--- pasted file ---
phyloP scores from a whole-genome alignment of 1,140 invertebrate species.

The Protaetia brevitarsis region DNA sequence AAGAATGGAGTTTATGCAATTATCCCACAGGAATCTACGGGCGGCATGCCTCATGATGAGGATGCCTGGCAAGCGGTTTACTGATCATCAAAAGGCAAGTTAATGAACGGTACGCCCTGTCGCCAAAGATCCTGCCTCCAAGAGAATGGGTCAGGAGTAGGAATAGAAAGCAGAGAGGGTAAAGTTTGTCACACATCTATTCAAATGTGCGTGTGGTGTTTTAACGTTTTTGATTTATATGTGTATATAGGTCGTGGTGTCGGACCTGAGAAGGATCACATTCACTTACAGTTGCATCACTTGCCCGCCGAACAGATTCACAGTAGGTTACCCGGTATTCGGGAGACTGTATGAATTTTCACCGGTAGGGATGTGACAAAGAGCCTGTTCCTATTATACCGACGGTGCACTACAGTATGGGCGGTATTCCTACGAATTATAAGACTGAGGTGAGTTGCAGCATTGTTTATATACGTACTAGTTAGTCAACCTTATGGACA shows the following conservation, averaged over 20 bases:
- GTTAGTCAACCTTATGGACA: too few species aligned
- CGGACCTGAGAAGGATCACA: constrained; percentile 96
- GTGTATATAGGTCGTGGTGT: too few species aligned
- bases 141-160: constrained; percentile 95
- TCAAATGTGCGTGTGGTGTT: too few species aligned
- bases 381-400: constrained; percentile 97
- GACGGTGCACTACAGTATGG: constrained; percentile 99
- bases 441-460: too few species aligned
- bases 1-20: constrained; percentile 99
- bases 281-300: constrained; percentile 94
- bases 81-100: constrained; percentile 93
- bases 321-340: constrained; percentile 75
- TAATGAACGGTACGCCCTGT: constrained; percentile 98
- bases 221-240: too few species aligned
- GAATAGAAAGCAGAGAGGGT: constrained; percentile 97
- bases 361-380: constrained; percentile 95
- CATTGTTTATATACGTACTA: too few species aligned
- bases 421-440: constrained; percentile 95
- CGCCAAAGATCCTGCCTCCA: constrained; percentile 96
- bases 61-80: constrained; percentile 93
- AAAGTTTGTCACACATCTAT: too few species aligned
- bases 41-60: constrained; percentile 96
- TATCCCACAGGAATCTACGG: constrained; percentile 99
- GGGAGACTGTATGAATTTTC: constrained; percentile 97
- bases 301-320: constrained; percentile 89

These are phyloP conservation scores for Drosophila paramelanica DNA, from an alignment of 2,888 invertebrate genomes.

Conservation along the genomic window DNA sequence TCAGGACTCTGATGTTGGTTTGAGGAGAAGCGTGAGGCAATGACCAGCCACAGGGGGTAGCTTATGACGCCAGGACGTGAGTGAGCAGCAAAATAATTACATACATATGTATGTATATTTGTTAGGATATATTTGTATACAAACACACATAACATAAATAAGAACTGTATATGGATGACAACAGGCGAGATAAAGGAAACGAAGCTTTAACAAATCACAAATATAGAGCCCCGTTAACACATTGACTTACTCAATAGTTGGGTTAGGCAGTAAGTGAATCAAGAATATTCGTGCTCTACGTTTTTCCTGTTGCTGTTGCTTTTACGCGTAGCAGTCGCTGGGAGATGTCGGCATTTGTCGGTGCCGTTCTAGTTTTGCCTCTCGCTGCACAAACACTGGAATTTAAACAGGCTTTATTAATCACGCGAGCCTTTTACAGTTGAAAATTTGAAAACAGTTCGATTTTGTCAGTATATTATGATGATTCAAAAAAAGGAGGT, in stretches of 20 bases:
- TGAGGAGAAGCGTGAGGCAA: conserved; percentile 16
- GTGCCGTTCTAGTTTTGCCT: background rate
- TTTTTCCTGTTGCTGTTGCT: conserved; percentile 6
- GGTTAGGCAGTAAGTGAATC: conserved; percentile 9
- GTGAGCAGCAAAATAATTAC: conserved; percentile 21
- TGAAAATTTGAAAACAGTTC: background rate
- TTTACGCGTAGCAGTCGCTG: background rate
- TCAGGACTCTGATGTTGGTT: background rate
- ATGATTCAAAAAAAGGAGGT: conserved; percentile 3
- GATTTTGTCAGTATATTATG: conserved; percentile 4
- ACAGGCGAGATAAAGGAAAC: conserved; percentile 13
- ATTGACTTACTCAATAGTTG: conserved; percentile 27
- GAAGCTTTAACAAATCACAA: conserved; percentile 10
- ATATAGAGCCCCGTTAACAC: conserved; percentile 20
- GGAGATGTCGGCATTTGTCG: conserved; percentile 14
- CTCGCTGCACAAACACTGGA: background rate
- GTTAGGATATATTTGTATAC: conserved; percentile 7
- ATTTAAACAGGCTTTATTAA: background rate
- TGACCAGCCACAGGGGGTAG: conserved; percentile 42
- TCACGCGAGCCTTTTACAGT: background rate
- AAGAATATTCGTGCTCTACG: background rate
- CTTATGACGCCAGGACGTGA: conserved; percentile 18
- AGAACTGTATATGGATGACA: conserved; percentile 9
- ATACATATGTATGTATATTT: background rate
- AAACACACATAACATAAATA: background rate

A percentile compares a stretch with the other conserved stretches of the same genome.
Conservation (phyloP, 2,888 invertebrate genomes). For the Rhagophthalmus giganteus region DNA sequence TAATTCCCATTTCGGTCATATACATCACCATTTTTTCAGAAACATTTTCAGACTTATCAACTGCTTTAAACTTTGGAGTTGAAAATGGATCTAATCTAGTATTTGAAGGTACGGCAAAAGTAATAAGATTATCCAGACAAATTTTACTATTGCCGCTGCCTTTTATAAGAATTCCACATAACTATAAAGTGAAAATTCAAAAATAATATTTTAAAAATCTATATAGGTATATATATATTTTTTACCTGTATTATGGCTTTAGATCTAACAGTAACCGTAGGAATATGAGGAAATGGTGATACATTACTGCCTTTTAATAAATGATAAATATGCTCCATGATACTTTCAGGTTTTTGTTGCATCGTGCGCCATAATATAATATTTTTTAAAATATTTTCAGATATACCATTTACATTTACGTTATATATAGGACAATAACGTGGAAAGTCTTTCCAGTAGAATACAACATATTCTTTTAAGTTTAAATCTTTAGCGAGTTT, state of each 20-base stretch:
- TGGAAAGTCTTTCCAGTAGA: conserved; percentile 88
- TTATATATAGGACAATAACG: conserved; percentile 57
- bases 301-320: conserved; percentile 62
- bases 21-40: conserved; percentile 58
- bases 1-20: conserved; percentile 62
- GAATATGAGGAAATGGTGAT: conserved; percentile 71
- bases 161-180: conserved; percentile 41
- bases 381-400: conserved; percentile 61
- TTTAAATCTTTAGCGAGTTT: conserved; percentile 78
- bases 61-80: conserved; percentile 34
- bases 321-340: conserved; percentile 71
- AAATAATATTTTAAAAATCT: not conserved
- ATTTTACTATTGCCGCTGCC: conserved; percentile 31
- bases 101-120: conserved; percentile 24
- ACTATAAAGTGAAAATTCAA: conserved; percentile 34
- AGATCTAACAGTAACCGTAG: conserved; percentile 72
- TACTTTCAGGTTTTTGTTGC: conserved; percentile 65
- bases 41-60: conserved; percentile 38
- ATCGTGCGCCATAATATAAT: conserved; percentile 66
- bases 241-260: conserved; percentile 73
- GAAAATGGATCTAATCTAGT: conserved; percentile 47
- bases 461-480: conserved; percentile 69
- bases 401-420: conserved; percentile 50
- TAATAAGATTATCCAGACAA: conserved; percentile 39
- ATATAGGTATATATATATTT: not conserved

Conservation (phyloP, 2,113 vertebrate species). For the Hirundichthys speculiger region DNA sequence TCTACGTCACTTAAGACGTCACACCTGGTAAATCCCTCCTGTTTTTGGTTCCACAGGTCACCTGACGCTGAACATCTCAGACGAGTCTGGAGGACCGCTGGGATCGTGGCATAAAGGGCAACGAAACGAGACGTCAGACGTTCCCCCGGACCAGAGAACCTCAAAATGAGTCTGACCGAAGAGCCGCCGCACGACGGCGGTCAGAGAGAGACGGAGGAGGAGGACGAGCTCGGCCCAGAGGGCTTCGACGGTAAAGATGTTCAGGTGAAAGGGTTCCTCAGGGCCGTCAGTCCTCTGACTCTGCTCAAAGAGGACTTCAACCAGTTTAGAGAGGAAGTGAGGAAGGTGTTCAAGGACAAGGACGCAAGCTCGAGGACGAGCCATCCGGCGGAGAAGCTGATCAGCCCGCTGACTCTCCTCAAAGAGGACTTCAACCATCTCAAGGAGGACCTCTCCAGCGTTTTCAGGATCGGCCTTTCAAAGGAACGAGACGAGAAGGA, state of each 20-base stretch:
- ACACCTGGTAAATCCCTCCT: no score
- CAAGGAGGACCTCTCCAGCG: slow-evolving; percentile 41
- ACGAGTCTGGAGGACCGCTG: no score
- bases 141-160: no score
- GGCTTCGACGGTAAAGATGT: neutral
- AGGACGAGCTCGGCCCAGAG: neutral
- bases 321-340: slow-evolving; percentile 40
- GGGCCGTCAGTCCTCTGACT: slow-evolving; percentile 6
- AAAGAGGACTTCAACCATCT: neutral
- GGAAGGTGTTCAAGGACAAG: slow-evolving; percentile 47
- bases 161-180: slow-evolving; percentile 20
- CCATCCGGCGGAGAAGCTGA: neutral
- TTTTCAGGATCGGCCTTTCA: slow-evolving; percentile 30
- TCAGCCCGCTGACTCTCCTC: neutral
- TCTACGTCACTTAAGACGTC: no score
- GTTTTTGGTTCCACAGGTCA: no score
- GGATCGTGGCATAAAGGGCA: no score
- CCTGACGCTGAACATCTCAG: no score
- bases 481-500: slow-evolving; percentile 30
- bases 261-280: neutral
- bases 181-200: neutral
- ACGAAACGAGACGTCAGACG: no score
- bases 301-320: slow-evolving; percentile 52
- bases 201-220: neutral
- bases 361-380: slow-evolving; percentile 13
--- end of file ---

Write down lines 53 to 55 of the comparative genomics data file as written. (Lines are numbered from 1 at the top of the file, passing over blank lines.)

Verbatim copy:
- ATACATATGTATGTATATTT: background rate
- AAACACACATAACATAAATA: background rate

A percentile compares a stretch with the other conserved stretches of the same genome.